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Subject: RA: interview with Bishop Belo, June 2
Date: Fri, 12 Jun 1998 08:02:39 -0400
From: "John M. Miller" <etan@etan.org>

Timor bishop on settlement prospects, Australia says "matter for Indonesia" Radio Australia external service 2 June 98

[Presenter Peter Mares] Roman Catholic Bishop Carlos Belo of East Timor says he is ready for talks with the new Indonesian administration of B.J. Habibie and suggests he could go to Jakarta next month for a meeting. In an interview with "Asia-Pacific" , Nobel Peace Prize winner Bishop Belo also called for confidence-building measures in East Timor, such as the immediate withdrawal of Indonesian troops and the freeing of all East Timorese political prisoners, including jailed resistance leader Xanana Gusmao. But Bishop Belo says it is too early to tell whether changes at the top in Jakarta will bring a new approach to East Timor. This report from Tom Fayle.

[Fayle] The bishop's co-recipient of the 1996 Nobel Peace Prize, exiled East Timorese leader Jose Ramos Horta, has suggested on a number of occasions recently that Bishop Belo would be the ideal starting point for the Indonesian authorities to begin a dialogue on the future of the former Portuguese colony. And last week President Suharto's newly installed replacement, B.J. Habibie, was quoted as telling a visiting American congressman that he was prepared to meet the bishop as part of a drive to reach out to all quarters of Indonesian society.

So, since the fall of the Suharto regime, has there been contact between the new administration in Jakarta and Bishop Belo?

[Belo] Not yet, because, you know, I have just come back from Europe and have many things to do here, but maybe next month I will try how to go to Jakarta.

[Fayle, to Belo] President Habibie has apparently expressed a willingness to talk to you. Do you find that encouraging?

[A] Well, I don't know yet, but this is the first time I hear about this information. But I am ready to talk.

[Q] Speaking from Dili, Bishop Belo also said that he wanted the immediate introduction by the Indonesian authorities of a number of confidence-building measures, including a military withdrawal from the territory, which has been occupied since 1975.

[A] Immediately it is necessary to withdraw the battalions, the soldiers here. I only repeat this once, that the soldiers should be withdrawn from East Timor. Secondly, it is necessary to free, to release all the political prisoners. And third, to begin the intra-Timorese dialogue immediately, among all East Timor, those from the diaspora, from outside, those from in the forest and the jungle, those behind, in the government sectors.

[Q] And how important is the release of Xanana Gusmao? Can any meaningful dialogue occur without his participation?

[A] He is a Timorese. As an East Timorese he also should be involved. Why [should] we involve the Indonesians and we don't involve the Timorese? He is more important than Indonesians.

[Q] Indonesian Foreign Minister Ali Alatas has said that Xanana Gusmao does not come under the terms of the current amnesty. How much of a problem is that?

 [A] Well, it is not a good idea for Mr Alatas. It is very sad that Mr Alatas said that. Maybe they like to have problems for the future.

[Q] Would you have any problem sitting in a delegation which included Xanana Gusmao?

 [A] No problem. I am ready to talk with all Timorese, no problem.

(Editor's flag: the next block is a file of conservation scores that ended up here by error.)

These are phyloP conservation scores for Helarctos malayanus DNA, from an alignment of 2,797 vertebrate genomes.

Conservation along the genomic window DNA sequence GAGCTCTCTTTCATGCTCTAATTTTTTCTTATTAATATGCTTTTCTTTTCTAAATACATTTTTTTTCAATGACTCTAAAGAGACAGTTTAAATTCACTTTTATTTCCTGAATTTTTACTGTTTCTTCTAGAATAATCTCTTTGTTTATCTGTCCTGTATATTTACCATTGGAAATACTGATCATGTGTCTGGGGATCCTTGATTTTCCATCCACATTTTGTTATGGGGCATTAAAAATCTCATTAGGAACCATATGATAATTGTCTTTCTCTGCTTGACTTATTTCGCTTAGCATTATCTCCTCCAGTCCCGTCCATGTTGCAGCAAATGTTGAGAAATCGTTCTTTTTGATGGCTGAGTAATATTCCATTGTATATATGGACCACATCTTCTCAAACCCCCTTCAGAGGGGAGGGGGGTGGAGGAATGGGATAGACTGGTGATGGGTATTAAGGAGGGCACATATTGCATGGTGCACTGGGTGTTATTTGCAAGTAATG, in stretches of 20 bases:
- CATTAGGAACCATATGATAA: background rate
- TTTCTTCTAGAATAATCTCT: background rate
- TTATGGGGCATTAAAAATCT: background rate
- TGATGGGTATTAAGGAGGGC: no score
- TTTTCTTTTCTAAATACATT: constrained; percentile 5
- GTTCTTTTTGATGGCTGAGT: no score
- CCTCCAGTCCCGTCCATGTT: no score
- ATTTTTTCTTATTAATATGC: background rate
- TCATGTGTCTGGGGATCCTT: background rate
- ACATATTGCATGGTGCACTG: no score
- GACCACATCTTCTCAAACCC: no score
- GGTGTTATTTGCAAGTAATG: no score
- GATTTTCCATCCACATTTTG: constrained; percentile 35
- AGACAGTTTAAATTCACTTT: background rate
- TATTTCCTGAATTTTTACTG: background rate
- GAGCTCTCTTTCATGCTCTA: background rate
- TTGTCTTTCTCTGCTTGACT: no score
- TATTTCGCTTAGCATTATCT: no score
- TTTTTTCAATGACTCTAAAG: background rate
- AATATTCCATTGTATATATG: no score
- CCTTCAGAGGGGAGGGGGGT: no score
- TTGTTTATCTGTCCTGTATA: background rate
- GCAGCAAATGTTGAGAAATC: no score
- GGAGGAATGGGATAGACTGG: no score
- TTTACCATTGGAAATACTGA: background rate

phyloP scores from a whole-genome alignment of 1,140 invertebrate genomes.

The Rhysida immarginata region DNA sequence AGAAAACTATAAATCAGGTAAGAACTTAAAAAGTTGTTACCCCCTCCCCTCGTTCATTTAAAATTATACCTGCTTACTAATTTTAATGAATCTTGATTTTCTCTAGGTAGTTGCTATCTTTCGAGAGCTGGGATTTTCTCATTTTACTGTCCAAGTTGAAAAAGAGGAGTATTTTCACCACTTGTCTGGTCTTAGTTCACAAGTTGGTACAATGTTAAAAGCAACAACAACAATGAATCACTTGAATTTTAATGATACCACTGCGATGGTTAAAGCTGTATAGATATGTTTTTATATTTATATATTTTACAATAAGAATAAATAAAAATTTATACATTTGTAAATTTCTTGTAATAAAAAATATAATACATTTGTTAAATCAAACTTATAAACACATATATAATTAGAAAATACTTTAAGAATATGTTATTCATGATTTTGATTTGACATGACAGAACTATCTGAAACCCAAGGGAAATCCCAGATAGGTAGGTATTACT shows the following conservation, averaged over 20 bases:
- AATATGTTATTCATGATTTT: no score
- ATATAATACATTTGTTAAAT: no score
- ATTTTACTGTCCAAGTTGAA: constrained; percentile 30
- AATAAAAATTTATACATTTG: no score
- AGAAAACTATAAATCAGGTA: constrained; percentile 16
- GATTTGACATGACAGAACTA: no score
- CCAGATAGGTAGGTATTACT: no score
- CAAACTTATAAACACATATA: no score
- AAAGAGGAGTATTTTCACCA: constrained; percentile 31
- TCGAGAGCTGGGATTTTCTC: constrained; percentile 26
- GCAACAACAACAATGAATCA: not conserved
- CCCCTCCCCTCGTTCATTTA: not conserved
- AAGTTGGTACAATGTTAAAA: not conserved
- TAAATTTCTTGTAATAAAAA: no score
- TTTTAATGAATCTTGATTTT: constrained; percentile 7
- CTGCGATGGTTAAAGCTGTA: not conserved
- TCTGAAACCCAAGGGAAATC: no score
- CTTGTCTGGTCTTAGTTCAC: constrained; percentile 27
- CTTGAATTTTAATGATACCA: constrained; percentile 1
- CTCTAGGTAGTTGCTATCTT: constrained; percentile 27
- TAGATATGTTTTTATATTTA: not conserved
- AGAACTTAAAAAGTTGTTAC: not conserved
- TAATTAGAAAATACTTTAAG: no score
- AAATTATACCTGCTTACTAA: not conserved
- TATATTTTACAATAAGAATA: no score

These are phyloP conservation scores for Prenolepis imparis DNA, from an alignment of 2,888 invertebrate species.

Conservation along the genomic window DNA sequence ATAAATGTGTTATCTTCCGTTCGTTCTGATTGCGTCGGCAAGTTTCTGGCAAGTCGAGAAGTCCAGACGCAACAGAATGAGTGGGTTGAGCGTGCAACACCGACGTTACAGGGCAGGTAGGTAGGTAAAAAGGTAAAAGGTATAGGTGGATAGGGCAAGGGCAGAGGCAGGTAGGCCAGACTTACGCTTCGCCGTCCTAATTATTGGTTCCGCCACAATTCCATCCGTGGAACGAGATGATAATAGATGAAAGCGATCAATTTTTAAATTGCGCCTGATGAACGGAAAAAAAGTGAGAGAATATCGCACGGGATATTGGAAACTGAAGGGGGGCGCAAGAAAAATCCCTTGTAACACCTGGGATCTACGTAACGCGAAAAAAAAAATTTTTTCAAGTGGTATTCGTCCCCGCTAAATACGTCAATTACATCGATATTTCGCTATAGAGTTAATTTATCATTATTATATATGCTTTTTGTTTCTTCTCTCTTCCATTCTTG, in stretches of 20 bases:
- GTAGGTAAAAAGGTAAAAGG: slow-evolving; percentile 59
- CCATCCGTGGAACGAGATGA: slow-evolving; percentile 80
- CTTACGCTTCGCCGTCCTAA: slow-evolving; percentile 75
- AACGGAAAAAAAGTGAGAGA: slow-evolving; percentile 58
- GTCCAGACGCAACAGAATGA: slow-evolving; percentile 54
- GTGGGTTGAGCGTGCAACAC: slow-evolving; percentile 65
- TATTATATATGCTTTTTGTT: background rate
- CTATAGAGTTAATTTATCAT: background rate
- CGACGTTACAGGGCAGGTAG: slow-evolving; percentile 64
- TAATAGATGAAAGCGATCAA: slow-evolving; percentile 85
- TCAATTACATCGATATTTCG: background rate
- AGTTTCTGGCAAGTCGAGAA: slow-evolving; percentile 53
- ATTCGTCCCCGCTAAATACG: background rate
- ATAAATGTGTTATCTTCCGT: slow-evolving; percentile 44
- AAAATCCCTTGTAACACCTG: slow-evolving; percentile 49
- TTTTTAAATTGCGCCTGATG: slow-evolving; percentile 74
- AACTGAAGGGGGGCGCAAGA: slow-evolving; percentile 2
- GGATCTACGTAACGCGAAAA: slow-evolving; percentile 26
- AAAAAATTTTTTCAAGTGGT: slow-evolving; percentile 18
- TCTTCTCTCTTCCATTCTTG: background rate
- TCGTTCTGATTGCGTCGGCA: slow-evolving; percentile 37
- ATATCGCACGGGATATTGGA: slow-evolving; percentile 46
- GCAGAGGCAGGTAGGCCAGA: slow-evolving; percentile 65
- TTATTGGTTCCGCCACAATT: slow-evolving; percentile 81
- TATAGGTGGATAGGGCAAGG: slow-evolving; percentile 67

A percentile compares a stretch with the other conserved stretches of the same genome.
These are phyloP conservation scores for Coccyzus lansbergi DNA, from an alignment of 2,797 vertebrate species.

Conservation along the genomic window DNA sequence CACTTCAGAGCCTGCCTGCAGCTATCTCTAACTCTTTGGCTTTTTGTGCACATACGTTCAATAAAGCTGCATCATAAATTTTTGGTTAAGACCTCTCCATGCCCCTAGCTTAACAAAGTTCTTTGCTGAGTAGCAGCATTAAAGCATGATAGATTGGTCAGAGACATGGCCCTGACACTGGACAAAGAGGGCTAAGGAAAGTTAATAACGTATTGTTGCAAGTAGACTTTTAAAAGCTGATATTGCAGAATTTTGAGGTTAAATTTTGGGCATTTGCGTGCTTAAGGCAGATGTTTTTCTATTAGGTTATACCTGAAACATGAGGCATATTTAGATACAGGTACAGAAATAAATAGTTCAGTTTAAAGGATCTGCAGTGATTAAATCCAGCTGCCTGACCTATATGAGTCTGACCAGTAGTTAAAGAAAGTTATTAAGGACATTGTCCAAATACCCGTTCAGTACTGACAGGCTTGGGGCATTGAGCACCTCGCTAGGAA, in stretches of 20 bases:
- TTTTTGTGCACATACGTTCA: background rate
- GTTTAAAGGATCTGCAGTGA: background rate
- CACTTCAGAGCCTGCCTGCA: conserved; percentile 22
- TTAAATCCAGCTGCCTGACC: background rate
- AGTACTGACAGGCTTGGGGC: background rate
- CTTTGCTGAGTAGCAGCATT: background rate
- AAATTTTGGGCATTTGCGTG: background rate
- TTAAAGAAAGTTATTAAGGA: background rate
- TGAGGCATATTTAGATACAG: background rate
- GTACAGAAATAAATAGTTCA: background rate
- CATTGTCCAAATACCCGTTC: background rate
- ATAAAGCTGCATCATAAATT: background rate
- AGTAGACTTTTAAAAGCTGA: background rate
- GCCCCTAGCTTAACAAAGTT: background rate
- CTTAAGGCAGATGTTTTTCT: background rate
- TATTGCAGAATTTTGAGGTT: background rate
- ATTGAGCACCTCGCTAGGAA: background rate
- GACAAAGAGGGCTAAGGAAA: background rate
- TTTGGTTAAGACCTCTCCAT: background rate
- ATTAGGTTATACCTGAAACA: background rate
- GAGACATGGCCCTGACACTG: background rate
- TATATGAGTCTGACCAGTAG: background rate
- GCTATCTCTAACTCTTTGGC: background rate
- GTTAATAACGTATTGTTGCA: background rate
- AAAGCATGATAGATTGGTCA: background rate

[Q] You have been quoted recently as saying Indonesia should seek a dialogue with the Timorese to find a solution to the East Timor issue with neither victor nor vanquished. What do you mean by that?

[A] This is the only way to solve peacefully and democratically the solution for East Timor, so it's necessary to have dialogue with the East Timorese.

[Q] On the issue of an internationally supervised referendum to decide the fate of the territory, as demanded by the East Timorese resistance movement, Bishop Belo says ultimately such a vote will be necessary if the East Timor problem is ever to be solved, but an acceptable timetable for any possible move along these lines is still being debated within the East Timorese community. But optimism that there will be any real change in Indonesia's attitude towards its troublesome acquisition has been dampened this week by President Habibie's ambassador at large on the East Timor issue, who suggested that whoever was president, the policy on East Timor would remain the same. Rejecting that statement as very bad politics, Bishop Belo remains extremely cautious about the future despite last month's dramatic upheavals.

[A] Suharto stepped down but the old structure is still there. The army, the Golkar, these people who like promotions. They are still there. So since there is not any kind of reform about these two main structures, maybe we don't have a good solution for East Timor.

[Fayle, to Belo] When you go to Jakarta and you are able to meet President Habibie, what message will you be taking with you? [A] What I said to you today, to withdraw the armed forces here, to release the Timorese political prisoners and to talk with the Timorese.

[Peter Mares] The Australian government says it believes the new administration in Jakarta now has a good opportunity to lighten Indonesia's rule in East Timor. Responding to our interview with Bishop Belo, Foreign Minister Alexander Downer said Australia had long advocated that Indonesia reduce its military presence in the province, devolve more administrative responsibility and recognize the cultural distinctiveness of the East Timorese. He says both Coalition and Labor governments in Australia have recognized Indonesia's sovereignty over East Timor, but this in no way indicates approval for the manner of its incorporation. On the fate of Xanana Gusmao, Mr Downer says the release of the resistance leader is a matter for the Indonesian government.

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